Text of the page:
Gretchen maneuvered her car into the tiny space. She almost got it, but swore under her breath when her back tire bounced off the curb. The little girl giggled and the bright tinkle echoed. Gretchen couldn’t help but laugh with her.
“Are we going there?” the girl asked, pointing across the street.
“Are you sure? Mommy never lets us go there.”
Gretchen swallowed. “Today, we’re going.” Both of them ran from the car.
Outside the museum hung bright swatches of fabric that billowed from the roof to the sidewalk. The swaying designs looked like dancing kites. In the courtyard outside the entrance, there were dozens of holes in the ground. Scattered in between those, were flat colored lights, designed to shine up to the sky. The little girl ran to where other children were playing. They darted around the building’s pillars, playing hide and seek. She gasped when the lights flickered on and sent blues and pinks and purples onto her skin. And then she squealed. Jets of water erupted from the holes in the concrete, sending cold sprays onto her warm skin. She jumped and splashed and clapped, throwing her head back with laughter and blinking when she squirted her own eyes with water.
Gretchen looked on and smiled. She had always wanted to do that as a kid. Never had the chance. The little girl bobbed in and out of the jets, circling the other kids. She chased them, coming close but never fast enough to tag any of them.
“So you’re one of the nutty ones too?”
Gretchen turned to the question.
“I used to line the car with garbage bags for the ride home. Anymore, who cares? Gonna get wet and dirty again tomorrow anyway.” The woman was a tall pixie-cut slice of cool mom calm.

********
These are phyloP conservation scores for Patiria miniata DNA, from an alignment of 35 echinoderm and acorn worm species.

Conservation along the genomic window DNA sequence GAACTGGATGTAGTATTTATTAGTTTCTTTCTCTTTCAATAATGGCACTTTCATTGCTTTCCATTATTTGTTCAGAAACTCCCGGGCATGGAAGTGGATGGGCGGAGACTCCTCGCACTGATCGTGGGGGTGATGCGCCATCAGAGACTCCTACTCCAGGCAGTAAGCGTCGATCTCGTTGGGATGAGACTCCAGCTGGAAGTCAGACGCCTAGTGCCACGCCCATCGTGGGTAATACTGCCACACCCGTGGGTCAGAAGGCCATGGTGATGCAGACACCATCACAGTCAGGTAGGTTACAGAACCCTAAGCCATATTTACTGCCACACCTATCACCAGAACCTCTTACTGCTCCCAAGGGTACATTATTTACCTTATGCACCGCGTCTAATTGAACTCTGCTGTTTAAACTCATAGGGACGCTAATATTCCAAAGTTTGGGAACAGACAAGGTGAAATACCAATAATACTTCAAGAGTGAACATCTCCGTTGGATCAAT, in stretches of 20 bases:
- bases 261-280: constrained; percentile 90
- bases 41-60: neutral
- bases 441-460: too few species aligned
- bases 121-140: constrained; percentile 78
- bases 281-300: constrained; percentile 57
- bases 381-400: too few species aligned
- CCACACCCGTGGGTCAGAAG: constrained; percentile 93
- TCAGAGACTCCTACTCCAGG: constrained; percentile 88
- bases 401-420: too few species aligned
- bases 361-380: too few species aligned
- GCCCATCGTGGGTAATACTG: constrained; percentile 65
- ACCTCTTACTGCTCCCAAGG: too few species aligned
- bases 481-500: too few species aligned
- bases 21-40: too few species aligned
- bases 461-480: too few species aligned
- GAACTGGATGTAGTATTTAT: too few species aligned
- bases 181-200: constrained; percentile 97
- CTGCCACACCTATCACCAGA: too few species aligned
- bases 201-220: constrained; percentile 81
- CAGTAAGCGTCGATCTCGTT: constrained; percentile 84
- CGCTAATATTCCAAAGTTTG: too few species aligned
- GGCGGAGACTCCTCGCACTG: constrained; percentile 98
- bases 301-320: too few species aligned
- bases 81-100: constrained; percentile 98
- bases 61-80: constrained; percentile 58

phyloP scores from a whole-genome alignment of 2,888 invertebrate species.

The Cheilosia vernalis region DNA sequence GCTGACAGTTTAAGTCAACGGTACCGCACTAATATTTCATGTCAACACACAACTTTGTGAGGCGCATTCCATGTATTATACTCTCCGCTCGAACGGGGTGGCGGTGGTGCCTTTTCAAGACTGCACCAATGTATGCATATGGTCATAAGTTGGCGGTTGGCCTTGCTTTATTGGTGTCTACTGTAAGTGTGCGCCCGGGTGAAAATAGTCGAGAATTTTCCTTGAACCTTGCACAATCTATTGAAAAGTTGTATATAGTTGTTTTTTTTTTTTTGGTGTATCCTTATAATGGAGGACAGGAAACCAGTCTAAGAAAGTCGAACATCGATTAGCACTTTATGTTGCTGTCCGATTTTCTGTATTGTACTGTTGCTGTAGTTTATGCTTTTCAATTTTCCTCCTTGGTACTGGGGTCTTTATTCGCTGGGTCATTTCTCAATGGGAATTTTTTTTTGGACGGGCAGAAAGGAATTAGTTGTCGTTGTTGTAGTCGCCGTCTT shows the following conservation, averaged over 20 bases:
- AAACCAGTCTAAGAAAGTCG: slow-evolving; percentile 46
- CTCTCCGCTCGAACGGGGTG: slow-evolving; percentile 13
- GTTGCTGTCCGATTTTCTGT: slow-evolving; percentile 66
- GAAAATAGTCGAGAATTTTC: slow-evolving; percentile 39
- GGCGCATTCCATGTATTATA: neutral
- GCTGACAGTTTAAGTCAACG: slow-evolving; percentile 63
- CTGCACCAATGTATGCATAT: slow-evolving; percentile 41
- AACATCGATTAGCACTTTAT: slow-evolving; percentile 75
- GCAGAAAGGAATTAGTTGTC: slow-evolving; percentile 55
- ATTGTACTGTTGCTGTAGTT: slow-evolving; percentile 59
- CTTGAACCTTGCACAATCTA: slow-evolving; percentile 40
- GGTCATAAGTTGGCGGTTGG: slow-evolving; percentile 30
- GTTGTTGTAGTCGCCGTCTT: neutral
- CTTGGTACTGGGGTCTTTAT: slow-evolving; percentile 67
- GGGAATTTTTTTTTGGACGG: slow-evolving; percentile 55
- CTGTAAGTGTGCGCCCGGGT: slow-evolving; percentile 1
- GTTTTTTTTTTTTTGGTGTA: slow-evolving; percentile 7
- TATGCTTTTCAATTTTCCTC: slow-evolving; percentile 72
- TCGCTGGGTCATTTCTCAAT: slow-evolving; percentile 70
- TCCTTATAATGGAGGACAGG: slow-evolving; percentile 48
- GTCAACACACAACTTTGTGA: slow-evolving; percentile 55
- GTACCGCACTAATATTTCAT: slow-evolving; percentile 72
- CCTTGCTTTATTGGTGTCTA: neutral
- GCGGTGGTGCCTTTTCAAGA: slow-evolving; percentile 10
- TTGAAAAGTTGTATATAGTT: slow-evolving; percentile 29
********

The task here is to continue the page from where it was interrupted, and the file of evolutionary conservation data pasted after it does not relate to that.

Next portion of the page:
“For sure,” Gretchen said. “Which is yours?”
“Pink shirt. Rain boots. Pants only. Pajamas,” she said, ticking off and pointing to splashing kids.
“Four?” Gretchen asked in awe.
“I like sex,” the mom said. “Yours?”
Gretchen pointed to the little girl. “Green t-shirt. It’s mine.”
The mom squinted her eyes, but didn’t see a little girl in a green shirt.
“We’re across the river. South. You guys near here?”
The mom nodded. “Their dad teaches. Some romance language that doesn’t pay a lot.”
“That must be nice,” Gretchen said.
“It is,” the mom said. “Except the days when it’s not.”
In the background, another woman’s voice bellowed and the handful of kids at the perimeter of the water scattered. The only kids remaining were the pink shirt, the rain boots, pants only and the pajamas. The mom stared at Gretchen.
“I just love watching them play,” Gretchen said.
The mom ran into the water. “Let’s go, gang. Come on.”
“Aw,” Gretchen said. “Maybe we’ll see you here again sometime.”
The kids huddled together, banging off elbows and knees as the mom hovered over them, trying to keep physical contact. She practically ran them into traffic hustling them all across the street.
Gretchen watched them disappear into the crowded sidewalk. “The kids left,” she heard.
“I know,” Gretchen said. “That’s disappointing.”
“You play with me,” the girl said.
“Oh…honey…I don’t,” Gretchen started. The girl frowned. Gretchen flipped the girl’s pigtail, then took off her shoes where she stood and ran into the water jets with the little girl.